Union Of Concerned Scientists Releases Report On US Nuclear Plant Safety, Finds NRC Oversight Weakness At Indian Point NPP

Tyler Durden's picture

From a just released report by the Union of Concerned Scientists, focusing on US Nuclear Power Plant oversight by the Nuclear Regulatory Commission. "Many of the serious safety or security lapses at U.S. nuclear power plants in 2010 happened because plant owners -- and often the Nuclear Regulatory Commission (NRC) -- failed to address known safety problems." And something potentially concerning to Buchanan, NY residents where Indian Point NPP is located: "the NRC did not always serve the public well in 2010. This report analyzes serious safety problems at Peach Bottom, Indian Point, and Vermont Yankee that the NRC overlooked or dismissed. At Indian Point, for example, the NRC discovered that the liner of a refueling cavity at Unit 2 has been leaking since at least 1993. By allowing this reactor to continue operating with equipment that cannot perform its only safety function, the NRC is putting people living around Indian Point at elevated and undue risk." The report's conclusion: "when the NRC tolerates unresolved safety problems -- as it did last year at Peach Bottom, Indian Point, and Vermont Yankee -- this lax oversight allows that risk to rise. The more owners sweep safety problems under the rug and the longer safety problems remain uncorrected, the higher the risk climbs."

Indian Point section from the report:

The Indian Point nuclear plant in New York features two pressurized water reactors (PWRs). To refuel a PWR, workers flood the refueling cavity with water, which allows them to remove irradiated fuel assemblies from the reactor core and replace them with fresh fuel assemblies. The water both removes decay heat from the irradiated fuel assemblies and shields the radiation they emit, protecting the workers.

The Final Safety Analysis Reports (FSARs) submitted by the plant owner with the application for an operating license for Unit 2 stated that the refueling cavity was “designed to withstand the anticipated earthquake loadings,” and that “the liner prevents leakage in the event the reinforced concrete develops cracks.” When the NRC issued the operating license for Unit 2, the leakage prevention function of the liner for the refueling cavity became part of the licensing basis. However, NRC inspectors at Indian Point recently found that the liner has been leaking 2 to 20 gallons per minute since at least 1993 (NRC 2010v), and that the plant owner has not yet delivered on repeated promises to fix the leak. That means the device installed to prevent leakage after an earthquake is leaking before an earthquake even occurs. The liner has no other safety function. Yet NRC managers have dismissed the longstanding problem, noting that the refueling cavity leaks only when it is filled with water (NRC 2010o).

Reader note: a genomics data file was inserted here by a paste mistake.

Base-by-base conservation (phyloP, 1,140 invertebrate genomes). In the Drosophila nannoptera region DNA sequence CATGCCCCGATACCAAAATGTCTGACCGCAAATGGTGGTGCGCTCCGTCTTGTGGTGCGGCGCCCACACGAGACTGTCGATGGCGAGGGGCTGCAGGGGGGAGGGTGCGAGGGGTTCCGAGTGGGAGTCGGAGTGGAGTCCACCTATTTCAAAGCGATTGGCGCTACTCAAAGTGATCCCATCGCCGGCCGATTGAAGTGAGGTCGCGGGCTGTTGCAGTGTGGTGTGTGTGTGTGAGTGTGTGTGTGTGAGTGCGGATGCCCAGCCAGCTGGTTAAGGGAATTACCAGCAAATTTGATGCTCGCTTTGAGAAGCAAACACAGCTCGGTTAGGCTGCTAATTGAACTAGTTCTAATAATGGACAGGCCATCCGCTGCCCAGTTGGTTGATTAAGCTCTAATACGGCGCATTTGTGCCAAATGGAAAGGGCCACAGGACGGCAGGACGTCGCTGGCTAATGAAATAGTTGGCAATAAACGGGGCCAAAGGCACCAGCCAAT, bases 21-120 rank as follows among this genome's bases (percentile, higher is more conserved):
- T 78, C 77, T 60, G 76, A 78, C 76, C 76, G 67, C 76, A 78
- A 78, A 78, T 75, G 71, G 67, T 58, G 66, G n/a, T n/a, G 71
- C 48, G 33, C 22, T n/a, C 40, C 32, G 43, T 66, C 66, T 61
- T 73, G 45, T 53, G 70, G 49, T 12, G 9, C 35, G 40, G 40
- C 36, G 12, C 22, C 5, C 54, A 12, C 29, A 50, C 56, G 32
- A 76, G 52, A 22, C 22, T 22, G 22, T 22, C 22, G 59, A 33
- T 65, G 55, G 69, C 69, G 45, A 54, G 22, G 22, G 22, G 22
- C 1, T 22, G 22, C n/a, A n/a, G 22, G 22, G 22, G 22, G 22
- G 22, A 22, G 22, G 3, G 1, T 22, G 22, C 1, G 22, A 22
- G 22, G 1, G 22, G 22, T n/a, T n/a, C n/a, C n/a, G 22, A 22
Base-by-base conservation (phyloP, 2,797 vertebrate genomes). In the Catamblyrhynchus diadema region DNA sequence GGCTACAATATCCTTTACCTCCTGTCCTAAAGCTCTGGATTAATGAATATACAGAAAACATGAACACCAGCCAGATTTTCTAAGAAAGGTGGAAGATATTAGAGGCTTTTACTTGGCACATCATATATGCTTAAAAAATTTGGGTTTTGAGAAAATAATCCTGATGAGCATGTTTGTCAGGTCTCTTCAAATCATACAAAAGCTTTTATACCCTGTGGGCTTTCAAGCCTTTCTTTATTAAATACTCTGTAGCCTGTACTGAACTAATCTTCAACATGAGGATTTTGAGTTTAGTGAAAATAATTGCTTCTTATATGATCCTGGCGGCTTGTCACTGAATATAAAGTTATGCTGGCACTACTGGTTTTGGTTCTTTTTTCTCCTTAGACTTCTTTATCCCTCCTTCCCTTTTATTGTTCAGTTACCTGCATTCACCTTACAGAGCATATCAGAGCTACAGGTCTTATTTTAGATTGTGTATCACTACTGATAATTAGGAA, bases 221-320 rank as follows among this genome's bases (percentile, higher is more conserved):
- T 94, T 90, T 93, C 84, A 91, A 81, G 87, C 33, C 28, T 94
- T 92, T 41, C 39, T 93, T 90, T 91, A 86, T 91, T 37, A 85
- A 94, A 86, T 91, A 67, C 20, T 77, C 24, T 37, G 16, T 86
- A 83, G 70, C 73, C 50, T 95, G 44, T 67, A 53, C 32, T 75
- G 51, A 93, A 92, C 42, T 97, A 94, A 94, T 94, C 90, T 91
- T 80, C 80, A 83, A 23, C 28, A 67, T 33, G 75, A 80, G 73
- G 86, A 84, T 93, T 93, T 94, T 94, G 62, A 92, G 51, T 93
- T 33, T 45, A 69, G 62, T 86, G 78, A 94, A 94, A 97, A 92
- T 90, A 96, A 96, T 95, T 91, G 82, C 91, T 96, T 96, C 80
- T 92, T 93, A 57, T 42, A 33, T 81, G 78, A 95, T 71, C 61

These inspectors are repeating the very same mistakes the NRC made at the Millstone nuclear plant in Connecticut 15 to 20 years ago. In March 1996 the NRC made the cover of Time magazine—and not as regulator of the year. Time called the NRC out for failing to enforce its own rules. Workers at Millstone routinely transferred all the fuel from the reactor core to the spent fuel pool during each refueling outage, despite a regulatory requirement to do so only under abnormal conditions. Workers also nearly always violated a regulatory requirement to wait a few hours before transferring fuel out of the reactor core, to allow radiation levels to drop, thus lowering the threat to workers and the public from the movements.


That means the Indian Point owner could fix the refueling cavity liner so that it no longer leaks. Or the company could seek NRC approval for leaving the cavity liner as is, if an evaluation shows that the plant would then maintain required safety margins. Or the owner could seek NRC’s approval to modify the plant or its procedures to compensate for the leaking liner.

However, the Indian Point owner has chosen option 4: to do absolutely nothing to resolve the safety nonconformance, daring the NRC to respond. That was the very same option the Millstone owner chose in the early 1990s—which led to the reactor shutdown and the NRC’s efforts to prevent such a situation from ever happening again.